Do pets really tell you when it’s time to say goodbye?

October 9, 2011 217 comments

I recently had a conversation with a friend who said that pets always tell you when it’s time to say goodbye. I had to be completely honest and tell her that I had yet to experience a dog telling me it was time.

It’s true. I have never had a dog or cat tell me when it was time. Not that I doubt that it happens. I’m sure it does. It’s just that I’ve never experienced it myself.

A friend of mine is going through this very same situation right now. Every time she starts to think it’s time to say goodbye, her dog rallies and makes a comeback. There is nothing like a dog rallying back from illness or death to make you doubt yourself and your decision-making process.

I have experienced this very same thing with each of my dogs. Every time I would be ready to say goodbye, they would rally back. The worst is when they are still there in spirit, but their body is failing them. I am always filled with doubt – Is NOW the right time? Is it too early? What if I’m missing something else that is wrong with them and I say goodbye too soon?

Part of me wonders… Am I just too close to the situation to see the signs? Do I refuse to see what they are telling me because I don’t want to see it? It’s definitely a possibility. And yet, when I look back I can honestly say that none of my dogs “told” me that it was time. I always felt like I had to make the decision for them, and each time it devastated me.

So, I want to hear from you. How did you know it was the right time to say goodbye to your pet? Did your pet tell you? And, if so, how did they tell you?


Note: This post has taken on a life of its own since I first posted it back in 2011. I am grateful for those of you have comforted others and helped them to know when was the right time. One reader shared this in the comments section. I have shared it with many a friend who told me later that it was helpful. I encourage you to read it if you are struggling with this question too.

Here is the link to that article:  How to Know When It’s Time to Euthanize Your Pet


The Missing Link Giveaway!

October 7, 2011 16 comments

I am really excited about this giveaway.

Recently, I was contacted by Missing Link and asked to try out their product on my two dogs and cat. I jumped at the chance. What an opportunity!

I have been hearing about Missing Link for some time now. As a regular listener of Katie K9, I have often heard her recommending it to owners with dog(s) and/or cat(s) with compromised immune systems. I have also heard other pet owners mention that it has helped their dog’s allergies or made their dog’s coat look amazing. You can read a few stories here, and here and here.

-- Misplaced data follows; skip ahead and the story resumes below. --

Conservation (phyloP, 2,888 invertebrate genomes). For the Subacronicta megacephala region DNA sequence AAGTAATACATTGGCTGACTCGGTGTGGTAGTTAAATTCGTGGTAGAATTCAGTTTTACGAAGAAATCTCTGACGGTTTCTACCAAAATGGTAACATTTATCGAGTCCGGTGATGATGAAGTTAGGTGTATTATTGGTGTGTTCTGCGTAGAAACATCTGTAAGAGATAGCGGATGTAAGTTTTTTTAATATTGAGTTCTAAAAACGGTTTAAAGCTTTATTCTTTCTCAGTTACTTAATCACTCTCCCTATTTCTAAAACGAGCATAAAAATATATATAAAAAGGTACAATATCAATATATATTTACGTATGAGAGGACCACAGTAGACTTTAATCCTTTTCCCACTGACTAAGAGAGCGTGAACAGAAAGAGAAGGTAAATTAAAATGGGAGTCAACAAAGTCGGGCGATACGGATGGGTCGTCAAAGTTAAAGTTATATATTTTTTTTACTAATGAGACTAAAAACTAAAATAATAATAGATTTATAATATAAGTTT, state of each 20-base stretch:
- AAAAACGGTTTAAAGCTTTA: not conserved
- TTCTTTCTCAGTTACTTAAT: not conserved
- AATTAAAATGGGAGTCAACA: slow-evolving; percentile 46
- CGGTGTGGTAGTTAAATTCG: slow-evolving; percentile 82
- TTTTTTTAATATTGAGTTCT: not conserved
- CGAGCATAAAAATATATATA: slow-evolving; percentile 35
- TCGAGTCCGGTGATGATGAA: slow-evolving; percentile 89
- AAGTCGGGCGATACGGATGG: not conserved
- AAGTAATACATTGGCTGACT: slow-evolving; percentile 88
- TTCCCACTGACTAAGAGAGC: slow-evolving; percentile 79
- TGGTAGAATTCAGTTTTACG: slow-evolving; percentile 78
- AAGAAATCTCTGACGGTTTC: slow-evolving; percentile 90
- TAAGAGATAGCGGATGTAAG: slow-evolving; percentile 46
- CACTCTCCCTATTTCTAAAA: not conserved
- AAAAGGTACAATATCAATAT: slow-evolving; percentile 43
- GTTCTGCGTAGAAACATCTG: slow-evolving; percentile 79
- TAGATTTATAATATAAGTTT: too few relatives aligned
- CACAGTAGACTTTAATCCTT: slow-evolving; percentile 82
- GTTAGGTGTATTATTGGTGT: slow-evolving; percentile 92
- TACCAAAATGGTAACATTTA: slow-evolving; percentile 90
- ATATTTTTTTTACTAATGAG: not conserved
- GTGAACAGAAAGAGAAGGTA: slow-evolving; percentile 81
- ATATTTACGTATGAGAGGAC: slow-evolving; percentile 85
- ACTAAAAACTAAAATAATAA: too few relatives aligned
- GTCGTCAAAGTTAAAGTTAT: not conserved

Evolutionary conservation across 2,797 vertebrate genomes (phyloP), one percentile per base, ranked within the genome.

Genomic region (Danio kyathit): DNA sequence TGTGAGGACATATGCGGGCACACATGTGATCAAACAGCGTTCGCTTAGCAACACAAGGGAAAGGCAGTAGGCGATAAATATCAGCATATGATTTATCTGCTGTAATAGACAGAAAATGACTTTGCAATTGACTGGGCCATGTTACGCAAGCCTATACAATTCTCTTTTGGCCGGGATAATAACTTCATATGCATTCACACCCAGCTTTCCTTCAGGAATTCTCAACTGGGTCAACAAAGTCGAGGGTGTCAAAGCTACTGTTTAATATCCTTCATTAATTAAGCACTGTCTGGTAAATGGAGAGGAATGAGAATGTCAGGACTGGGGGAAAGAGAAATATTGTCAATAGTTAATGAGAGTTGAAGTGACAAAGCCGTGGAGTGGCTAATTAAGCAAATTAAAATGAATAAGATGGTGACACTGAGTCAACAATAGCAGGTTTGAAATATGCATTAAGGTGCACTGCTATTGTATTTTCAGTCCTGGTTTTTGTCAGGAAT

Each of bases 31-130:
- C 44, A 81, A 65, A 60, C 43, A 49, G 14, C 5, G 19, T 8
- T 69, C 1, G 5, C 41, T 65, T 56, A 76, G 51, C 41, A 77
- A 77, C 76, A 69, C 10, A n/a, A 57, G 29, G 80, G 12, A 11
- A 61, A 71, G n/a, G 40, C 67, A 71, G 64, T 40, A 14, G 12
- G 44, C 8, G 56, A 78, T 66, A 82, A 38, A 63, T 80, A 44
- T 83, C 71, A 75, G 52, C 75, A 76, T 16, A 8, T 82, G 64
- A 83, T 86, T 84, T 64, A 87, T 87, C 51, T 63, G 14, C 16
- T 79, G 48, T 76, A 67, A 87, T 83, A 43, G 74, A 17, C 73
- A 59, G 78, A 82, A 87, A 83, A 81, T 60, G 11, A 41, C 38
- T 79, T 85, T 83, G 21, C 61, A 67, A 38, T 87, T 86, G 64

Missing link contains Omega 3, Omega 6, and Omega 9, flaxseed lignans, and phytochemicals (phytochemicals have anti-rheumatic, anti-allergenic, anti-fungal, anti-bacterial, anti-viral, and anti-carcinogenic properties. They are recognized for their disease fighting properties.) In other words, if you’ve got a dog who is suffering from allergies, or has a weakened immune system or is getting older and needs a supplement to help build up their immune system, Missing Link should be something you consider trying. And, here was my chance to try it out!

However, I’ve decided to do something a little different. I am going to share this generous gift with two of my readers and buy my own bags of missing link for my dogs and cat. I am giving away one 1 lb. bag of Canine Formula with Joint Support and one 6oz. bag of Feline Formula.

Here are the rules for the giveaway:

1. “Like” No Dog About It’s Facebook fan page (on the right).

2. Post a picture of your dog or cat on our Facebook page (Don’t forget to include you pet’s name!). This is your “before” picture.

3. If you win, agree to post another picture (the “after” picture) of your cat or dog on our Facebook fan page 40 days from now and share your dog or cat’s results after taking Missing Link.

The contest will run until midnight (12:00 AM Central Time), October 12, 2011. Two winners will be selected at random using, and will be notified via Facebook. Only those who post a picture of their cat or dog on our Facebook fan page between now and and 12:00 AM Central Time, October 12, 2011, will be eligible to win. Winners will have three days to claim their prize, or another winner will be drawn from the entry pool. I will post the winners on my blog on October 13th. Good luck!

In the fairness of full disclosure, I have chosen to share the third bag of Canine Formula with my client Kelly, and her dog, Clover (see pictures below). Clover has been suffering from severe allergies and has been on Prednisone to help control the itching. She will join the two winners, and my own dogs and cat, in this little experiment. I will share updates about all of the pets in about 40 days.

Want to learn more about what’s in Missing Link? Go here. Also, follow Missing Link on Facebook and Twitter.

Clover - On the Deck

Clover - Top View

Clover at play

And the winners are…

Deb Swan and her poodle Jack
Nicole Bourassa and her cat Boots

Deb and Nicole – Send me an email at with your address and I’ll ship them this weekend.

Jack and his other human, Kari

Little kitty, Boots

Welcome to the Saturday Pet Blogger Blog Hop. I encourage you to check out some of the other awesome bloggers out there. Much thanks to our most generous and interesting hosts, Life With Dogs, Two Little Cavaliers, and Confessions of the Plume!

Powered by Linky Tools

Click here to enter your link and view this Linky Tools list…


Get every new post delivered to your Inbox.

Join 4,405 other followers

%d bloggers like this: